Allow more flexibility in their work schedule. 

Remote work and hybrid setups may be impossible for healthcare practitioners, but you can help them by offering flexible schedules on-site. 

Flexibility may come in the form of job sharing, working in shifts, or alternating days off. Healthcare scheduling apps can help you keep track of their schedules, so you can find replacements in case no one has filled a schedule yet. Make sure that you brief your people about the new changes in the schedule so that they can navigate their new shifts properly. 

Provide and upgrade their equipment. 

Providing and upgrading their nursing tools regularly can help keep their service at the highest quality. It also shows that you have their backs, and they wouldn’t have to worry about wearing out their own equipment. Here is a list of items you may want to provide your nurses: 

  • Uniform scrubs 
  • Watch 
  • Footwear 
  • Personal protective equipment (PPE) 
  • Penlight 
  • Thermometer 
  • Clipboard 
  • Tablet and other smart devices 
  • Nursing bag

Make regular learning opportunities a priority. 

Prioritize learning opportunities such as simple nursing refresher courses to maintain growth in the workplace. Even nurses need to go through regular training, especially now that even the healthcare industry is going digital. 

Try implementing group training programs first. If specific training sessions for individuals are within your budget, then you’d better go for those too. Specific classes can target exact areas that they think they need to improve. 

You could also provide educational assistance for courses that they have chosen for themselves or for those that they are already taking. You may choose to cover a percentage of the fees. 

Include emergency savings in your budget. 

Opening emergency savings accounts or a general fund for your staff helps them keep their other funds untouched in case something unpredictable happens to them. According to digital payment experts, 36 percent of consumers earning 250,000 USD a year are living paycheck to paycheck. You can help your employees live beyond their next paycheck by starting a program like this.³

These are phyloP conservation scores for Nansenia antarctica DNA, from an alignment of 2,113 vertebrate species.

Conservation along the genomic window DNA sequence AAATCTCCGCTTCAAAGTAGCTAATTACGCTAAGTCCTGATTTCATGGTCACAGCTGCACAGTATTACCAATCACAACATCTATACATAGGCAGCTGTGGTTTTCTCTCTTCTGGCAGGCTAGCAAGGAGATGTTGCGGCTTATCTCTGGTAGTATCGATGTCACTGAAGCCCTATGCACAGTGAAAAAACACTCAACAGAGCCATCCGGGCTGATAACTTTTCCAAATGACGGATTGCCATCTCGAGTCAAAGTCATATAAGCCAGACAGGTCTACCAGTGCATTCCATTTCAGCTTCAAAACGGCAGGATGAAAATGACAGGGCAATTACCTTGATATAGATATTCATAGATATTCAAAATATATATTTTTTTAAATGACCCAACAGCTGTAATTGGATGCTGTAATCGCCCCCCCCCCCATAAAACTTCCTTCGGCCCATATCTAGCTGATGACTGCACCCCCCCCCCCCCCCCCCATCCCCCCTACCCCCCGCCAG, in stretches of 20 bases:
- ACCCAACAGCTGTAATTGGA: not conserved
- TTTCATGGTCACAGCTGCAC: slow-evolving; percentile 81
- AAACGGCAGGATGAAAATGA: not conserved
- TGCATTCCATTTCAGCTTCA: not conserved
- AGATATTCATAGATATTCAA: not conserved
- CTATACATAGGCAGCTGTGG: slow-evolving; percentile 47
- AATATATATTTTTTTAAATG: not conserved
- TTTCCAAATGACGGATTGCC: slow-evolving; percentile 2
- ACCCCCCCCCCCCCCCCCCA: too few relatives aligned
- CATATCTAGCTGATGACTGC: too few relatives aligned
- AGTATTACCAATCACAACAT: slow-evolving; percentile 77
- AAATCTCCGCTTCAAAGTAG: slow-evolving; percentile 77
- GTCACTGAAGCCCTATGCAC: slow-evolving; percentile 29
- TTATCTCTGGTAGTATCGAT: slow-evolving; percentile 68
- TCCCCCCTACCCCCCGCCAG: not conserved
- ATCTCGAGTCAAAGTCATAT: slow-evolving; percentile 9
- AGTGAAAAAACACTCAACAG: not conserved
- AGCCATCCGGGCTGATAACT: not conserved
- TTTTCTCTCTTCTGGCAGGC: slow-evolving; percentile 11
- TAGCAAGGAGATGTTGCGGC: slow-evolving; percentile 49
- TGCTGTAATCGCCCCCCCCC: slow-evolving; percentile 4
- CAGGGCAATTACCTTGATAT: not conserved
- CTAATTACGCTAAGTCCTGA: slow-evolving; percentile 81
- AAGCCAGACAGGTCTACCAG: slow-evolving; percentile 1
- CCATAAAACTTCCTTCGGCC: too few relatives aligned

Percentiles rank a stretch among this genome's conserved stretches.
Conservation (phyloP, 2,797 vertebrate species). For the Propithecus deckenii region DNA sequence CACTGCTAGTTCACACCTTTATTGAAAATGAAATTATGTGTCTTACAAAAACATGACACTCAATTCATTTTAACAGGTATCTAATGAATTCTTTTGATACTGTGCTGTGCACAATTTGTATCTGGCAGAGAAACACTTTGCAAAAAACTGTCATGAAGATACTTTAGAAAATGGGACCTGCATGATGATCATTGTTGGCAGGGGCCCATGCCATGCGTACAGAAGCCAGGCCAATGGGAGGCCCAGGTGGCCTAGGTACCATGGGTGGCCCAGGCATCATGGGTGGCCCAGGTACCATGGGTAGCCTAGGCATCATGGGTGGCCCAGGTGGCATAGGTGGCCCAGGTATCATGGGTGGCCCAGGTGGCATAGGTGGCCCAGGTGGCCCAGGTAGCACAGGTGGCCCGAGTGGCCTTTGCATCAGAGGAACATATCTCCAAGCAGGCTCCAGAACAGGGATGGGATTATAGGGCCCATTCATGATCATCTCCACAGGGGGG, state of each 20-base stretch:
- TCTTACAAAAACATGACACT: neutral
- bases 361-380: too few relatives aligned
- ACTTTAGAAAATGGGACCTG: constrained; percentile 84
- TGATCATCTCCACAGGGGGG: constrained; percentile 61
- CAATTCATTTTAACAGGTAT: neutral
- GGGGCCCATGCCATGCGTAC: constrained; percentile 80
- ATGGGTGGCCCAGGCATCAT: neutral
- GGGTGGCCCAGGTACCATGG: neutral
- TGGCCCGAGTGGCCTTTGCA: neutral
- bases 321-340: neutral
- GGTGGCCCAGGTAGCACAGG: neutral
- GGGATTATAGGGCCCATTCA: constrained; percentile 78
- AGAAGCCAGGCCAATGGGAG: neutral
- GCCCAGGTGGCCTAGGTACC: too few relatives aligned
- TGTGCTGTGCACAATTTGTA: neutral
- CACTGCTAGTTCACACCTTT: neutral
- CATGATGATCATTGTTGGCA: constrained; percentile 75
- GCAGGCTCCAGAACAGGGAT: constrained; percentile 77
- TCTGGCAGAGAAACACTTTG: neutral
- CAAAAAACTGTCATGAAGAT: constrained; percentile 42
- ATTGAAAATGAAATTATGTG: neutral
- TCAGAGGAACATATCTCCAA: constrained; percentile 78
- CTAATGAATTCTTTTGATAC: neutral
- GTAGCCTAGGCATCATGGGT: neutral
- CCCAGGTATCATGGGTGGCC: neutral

Help them take care of emergencies such as a sudden increase in rent or a family member’s educational fees. Helping them be more financially stable can affect their motivation to work in a good way. You may soon notice that they look less stressed and more focused because they don’t have to worry about anything outside the workplace. 

Opening an emergency account for them is easy. All you have to do is agree to match a certain amount they put into the account or fund. 

Work with well-being experts. 

To help address burnout and any form of stress, you may want your human resources team to facilitate one-on-one sessions with your staff. Do this on a regular basis just to help lighten their burdens. 

If you have a counselor or psychiatrist in your facility, you may also tap their services. If you don’t, try partnering with other clinics who have counselors or psychiatrists that your nurses can talk to confidentially. 

Related Read: 2023 Career Outlook for Registered Nurses in the United States 

Caring for your nurses helps them care better for others. 

Make qualified nurses happier through positive work in the industry. Contribute to a healthy work environment by improving your benefits, offerings, and training. 


PRS Global can help you manage your new nurses so they can avoid burnout. Our direct-hire services guarantee that you find passionate employees to work with. We’ll take care of them as much as you care for your patients. 

Contact us! 


1 Haines, Julia. “The State of the Nation’s Nursing Shortage.” U.S. News, 1 Nov. 2022,

2 Hanson, Tom. “Amid Staffing Crisis, Marion Nursing Home Gets Creative to Attract Workers.” Keloland, 13 Feb. 2023,

3 Williams, Les. “Workplace Emergency Savings: The Must-Have Benefit for 2023.” Risk & Insurance, 2 Feb. 2023,